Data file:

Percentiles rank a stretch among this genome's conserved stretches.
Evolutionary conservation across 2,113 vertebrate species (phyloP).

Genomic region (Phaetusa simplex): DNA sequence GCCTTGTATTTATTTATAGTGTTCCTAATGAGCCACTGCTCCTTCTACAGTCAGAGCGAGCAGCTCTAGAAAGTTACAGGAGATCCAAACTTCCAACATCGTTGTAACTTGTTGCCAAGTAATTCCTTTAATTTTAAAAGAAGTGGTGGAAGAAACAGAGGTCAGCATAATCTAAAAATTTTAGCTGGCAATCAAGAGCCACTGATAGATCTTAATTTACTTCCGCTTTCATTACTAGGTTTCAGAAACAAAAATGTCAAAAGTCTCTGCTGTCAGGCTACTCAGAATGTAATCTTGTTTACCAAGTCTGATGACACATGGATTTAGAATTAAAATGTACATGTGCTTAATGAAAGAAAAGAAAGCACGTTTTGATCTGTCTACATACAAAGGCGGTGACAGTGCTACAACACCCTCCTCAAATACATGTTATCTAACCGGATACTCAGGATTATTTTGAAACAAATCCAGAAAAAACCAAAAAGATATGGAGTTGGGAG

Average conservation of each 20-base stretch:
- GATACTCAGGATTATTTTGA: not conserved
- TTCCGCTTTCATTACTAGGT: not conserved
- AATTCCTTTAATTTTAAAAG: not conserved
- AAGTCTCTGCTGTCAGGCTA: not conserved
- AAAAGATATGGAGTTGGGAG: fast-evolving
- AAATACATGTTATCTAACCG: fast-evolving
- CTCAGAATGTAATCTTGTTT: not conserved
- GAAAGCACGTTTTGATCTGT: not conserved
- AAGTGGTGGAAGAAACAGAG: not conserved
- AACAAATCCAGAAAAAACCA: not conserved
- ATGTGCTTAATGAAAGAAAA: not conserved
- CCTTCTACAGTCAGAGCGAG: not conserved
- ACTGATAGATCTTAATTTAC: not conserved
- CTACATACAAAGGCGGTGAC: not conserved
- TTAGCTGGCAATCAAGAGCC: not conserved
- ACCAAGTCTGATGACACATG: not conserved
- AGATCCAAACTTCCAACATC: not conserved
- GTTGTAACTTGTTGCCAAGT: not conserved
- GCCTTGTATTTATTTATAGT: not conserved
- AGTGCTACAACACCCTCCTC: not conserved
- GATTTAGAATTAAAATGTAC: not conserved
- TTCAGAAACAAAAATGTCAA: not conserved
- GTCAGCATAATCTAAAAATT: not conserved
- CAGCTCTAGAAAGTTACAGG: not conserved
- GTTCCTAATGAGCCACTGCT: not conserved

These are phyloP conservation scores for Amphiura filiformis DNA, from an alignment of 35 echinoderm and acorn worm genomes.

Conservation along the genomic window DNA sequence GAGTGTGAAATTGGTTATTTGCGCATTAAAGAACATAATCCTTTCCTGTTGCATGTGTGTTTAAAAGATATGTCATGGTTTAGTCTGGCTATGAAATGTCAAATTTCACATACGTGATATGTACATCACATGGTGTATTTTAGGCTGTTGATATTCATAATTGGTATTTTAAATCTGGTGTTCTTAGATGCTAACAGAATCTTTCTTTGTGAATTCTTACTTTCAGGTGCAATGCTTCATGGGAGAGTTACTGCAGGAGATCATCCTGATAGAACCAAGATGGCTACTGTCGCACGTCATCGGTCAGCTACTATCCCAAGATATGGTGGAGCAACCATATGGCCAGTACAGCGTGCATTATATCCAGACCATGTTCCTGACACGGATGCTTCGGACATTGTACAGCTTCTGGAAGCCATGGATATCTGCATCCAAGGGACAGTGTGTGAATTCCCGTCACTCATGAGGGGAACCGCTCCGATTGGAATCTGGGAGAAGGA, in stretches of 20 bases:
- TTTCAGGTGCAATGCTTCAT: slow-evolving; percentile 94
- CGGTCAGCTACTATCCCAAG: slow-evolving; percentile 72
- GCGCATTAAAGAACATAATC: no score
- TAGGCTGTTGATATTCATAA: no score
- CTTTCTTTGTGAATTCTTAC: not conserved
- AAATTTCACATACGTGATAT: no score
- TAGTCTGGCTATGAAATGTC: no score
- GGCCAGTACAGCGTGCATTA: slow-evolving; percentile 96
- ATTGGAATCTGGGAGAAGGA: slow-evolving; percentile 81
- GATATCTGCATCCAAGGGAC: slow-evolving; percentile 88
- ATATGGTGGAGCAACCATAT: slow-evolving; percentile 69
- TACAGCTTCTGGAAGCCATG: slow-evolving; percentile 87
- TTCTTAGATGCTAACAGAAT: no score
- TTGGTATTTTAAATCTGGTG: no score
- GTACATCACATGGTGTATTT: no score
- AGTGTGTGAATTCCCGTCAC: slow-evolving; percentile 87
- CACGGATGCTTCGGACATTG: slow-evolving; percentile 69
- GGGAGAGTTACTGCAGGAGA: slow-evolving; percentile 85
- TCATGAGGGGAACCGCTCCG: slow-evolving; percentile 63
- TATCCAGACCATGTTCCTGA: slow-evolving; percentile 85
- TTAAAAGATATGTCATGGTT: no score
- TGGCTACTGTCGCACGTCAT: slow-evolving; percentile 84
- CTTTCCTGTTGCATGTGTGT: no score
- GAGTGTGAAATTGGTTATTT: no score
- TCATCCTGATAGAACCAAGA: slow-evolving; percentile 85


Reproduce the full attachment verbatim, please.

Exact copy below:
Percentiles rank a stretch among this genome's conserved stretches.
Evolutionary conservation across 2,113 vertebrate species (phyloP).

Genomic region (Phaetusa simplex): DNA sequence GCCTTGTATTTATTTATAGTGTTCCTAATGAGCCACTGCTCCTTCTACAGTCAGAGCGAGCAGCTCTAGAAAGTTACAGGAGATCCAAACTTCCAACATCGTTGTAACTTGTTGCCAAGTAATTCCTTTAATTTTAAAAGAAGTGGTGGAAGAAACAGAGGTCAGCATAATCTAAAAATTTTAGCTGGCAATCAAGAGCCACTGATAGATCTTAATTTACTTCCGCTTTCATTACTAGGTTTCAGAAACAAAAATGTCAAAAGTCTCTGCTGTCAGGCTACTCAGAATGTAATCTTGTTTACCAAGTCTGATGACACATGGATTTAGAATTAAAATGTACATGTGCTTAATGAAAGAAAAGAAAGCACGTTTTGATCTGTCTACATACAAAGGCGGTGACAGTGCTACAACACCCTCCTCAAATACATGTTATCTAACCGGATACTCAGGATTATTTTGAAACAAATCCAGAAAAAACCAAAAAGATATGGAGTTGGGAG

Average conservation of each 20-base stretch:
- GATACTCAGGATTATTTTGA: not conserved
- TTCCGCTTTCATTACTAGGT: not conserved
- AATTCCTTTAATTTTAAAAG: not conserved
- AAGTCTCTGCTGTCAGGCTA: not conserved
- AAAAGATATGGAGTTGGGAG: fast-evolving
- AAATACATGTTATCTAACCG: fast-evolving
- CTCAGAATGTAATCTTGTTT: not conserved
- GAAAGCACGTTTTGATCTGT: not conserved
- AAGTGGTGGAAGAAACAGAG: not conserved
- AACAAATCCAGAAAAAACCA: not conserved
- ATGTGCTTAATGAAAGAAAA: not conserved
- CCTTCTACAGTCAGAGCGAG: not conserved
- ACTGATAGATCTTAATTTAC: not conserved
- CTACATACAAAGGCGGTGAC: not conserved
- TTAGCTGGCAATCAAGAGCC: not conserved
- ACCAAGTCTGATGACACATG: not conserved
- AGATCCAAACTTCCAACATC: not conserved
- GTTGTAACTTGTTGCCAAGT: not conserved
- GCCTTGTATTTATTTATAGT: not conserved
- AGTGCTACAACACCCTCCTC: not conserved
- GATTTAGAATTAAAATGTAC: not conserved
- TTCAGAAACAAAAATGTCAA: not conserved
- GTCAGCATAATCTAAAAATT: not conserved
- CAGCTCTAGAAAGTTACAGG: not conserved
- GTTCCTAATGAGCCACTGCT: not conserved

These are phyloP conservation scores for Amphiura filiformis DNA, from an alignment of 35 echinoderm and acorn worm genomes.

Conservation along the genomic window DNA sequence GAGTGTGAAATTGGTTATTTGCGCATTAAAGAACATAATCCTTTCCTGTTGCATGTGTGTTTAAAAGATATGTCATGGTTTAGTCTGGCTATGAAATGTCAAATTTCACATACGTGATATGTACATCACATGGTGTATTTTAGGCTGTTGATATTCATAATTGGTATTTTAAATCTGGTGTTCTTAGATGCTAACAGAATCTTTCTTTGTGAATTCTTACTTTCAGGTGCAATGCTTCATGGGAGAGTTACTGCAGGAGATCATCCTGATAGAACCAAGATGGCTACTGTCGCACGTCATCGGTCAGCTACTATCCCAAGATATGGTGGAGCAACCATATGGCCAGTACAGCGTGCATTATATCCAGACCATGTTCCTGACACGGATGCTTCGGACATTGTACAGCTTCTGGAAGCCATGGATATCTGCATCCAAGGGACAGTGTGTGAATTCCCGTCACTCATGAGGGGAACCGCTCCGATTGGAATCTGGGAGAAGGA, in stretches of 20 bases:
- TTTCAGGTGCAATGCTTCAT: slow-evolving; percentile 94
- CGGTCAGCTACTATCCCAAG: slow-evolving; percentile 72
- GCGCATTAAAGAACATAATC: no score
- TAGGCTGTTGATATTCATAA: no score
- CTTTCTTTGTGAATTCTTAC: not conserved
- AAATTTCACATACGTGATAT: no score
- TAGTCTGGCTATGAAATGTC: no score
- GGCCAGTACAGCGTGCATTA: slow-evolving; percentile 96
- ATTGGAATCTGGGAGAAGGA: slow-evolving; percentile 81
- GATATCTGCATCCAAGGGAC: slow-evolving; percentile 88
- ATATGGTGGAGCAACCATAT: slow-evolving; percentile 69
- TACAGCTTCTGGAAGCCATG: slow-evolving; percentile 87
- TTCTTAGATGCTAACAGAAT: no score
- TTGGTATTTTAAATCTGGTG: no score
- GTACATCACATGGTGTATTT: no score
- AGTGTGTGAATTCCCGTCAC: slow-evolving; percentile 87
- CACGGATGCTTCGGACATTG: slow-evolving; percentile 69
- GGGAGAGTTACTGCAGGAGA: slow-evolving; percentile 85
- TCATGAGGGGAACCGCTCCG: slow-evolving; percentile 63
- TATCCAGACCATGTTCCTGA: slow-evolving; percentile 85
- TTAAAAGATATGTCATGGTT: no score
- TGGCTACTGTCGCACGTCAT: slow-evolving; percentile 84
- CTTTCCTGTTGCATGTGTGT: no score
- GAGTGTGAAATTGGTTATTT: no score
- TCATCCTGATAGAACCAAGA: slow-evolving; percentile 85